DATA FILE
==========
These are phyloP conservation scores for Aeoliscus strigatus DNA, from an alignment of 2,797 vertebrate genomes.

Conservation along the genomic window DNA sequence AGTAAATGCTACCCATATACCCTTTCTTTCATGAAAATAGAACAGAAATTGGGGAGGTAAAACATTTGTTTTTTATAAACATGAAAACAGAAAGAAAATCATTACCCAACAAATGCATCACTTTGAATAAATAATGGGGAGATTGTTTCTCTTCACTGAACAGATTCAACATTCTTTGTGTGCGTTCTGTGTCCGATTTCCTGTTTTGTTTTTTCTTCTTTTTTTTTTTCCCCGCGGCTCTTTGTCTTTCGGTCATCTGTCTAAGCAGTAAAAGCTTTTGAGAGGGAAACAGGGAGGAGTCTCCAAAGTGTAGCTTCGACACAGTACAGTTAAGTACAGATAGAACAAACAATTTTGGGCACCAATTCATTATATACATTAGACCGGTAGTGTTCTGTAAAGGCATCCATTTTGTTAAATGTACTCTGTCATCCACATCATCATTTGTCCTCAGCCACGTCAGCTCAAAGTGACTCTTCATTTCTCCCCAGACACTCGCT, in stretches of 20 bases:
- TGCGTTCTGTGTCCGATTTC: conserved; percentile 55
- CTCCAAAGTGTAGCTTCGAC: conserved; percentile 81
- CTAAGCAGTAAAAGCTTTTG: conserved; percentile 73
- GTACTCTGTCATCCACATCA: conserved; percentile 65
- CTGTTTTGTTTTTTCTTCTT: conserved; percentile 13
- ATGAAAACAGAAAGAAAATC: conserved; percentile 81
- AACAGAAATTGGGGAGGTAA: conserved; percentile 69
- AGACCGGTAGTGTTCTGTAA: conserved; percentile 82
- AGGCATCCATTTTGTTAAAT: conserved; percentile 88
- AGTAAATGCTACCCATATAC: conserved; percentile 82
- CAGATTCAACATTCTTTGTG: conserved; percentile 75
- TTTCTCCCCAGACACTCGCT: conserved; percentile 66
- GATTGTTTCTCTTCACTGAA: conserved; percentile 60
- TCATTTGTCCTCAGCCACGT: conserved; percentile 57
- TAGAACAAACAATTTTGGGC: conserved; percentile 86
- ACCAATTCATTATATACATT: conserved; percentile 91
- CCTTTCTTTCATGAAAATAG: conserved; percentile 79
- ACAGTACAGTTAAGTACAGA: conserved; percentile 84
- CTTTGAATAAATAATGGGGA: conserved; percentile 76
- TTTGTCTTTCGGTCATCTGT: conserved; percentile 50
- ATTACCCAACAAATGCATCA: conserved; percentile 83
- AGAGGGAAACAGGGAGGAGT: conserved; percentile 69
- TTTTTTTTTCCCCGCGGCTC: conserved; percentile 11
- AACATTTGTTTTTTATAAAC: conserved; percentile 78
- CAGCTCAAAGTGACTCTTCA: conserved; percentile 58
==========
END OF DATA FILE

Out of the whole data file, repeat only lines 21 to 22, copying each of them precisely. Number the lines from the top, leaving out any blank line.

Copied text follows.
- CTTTGAATAAATAATGGGGA: conserved; percentile 76
- TTTGTCTTTCGGTCATCTGT: conserved; percentile 50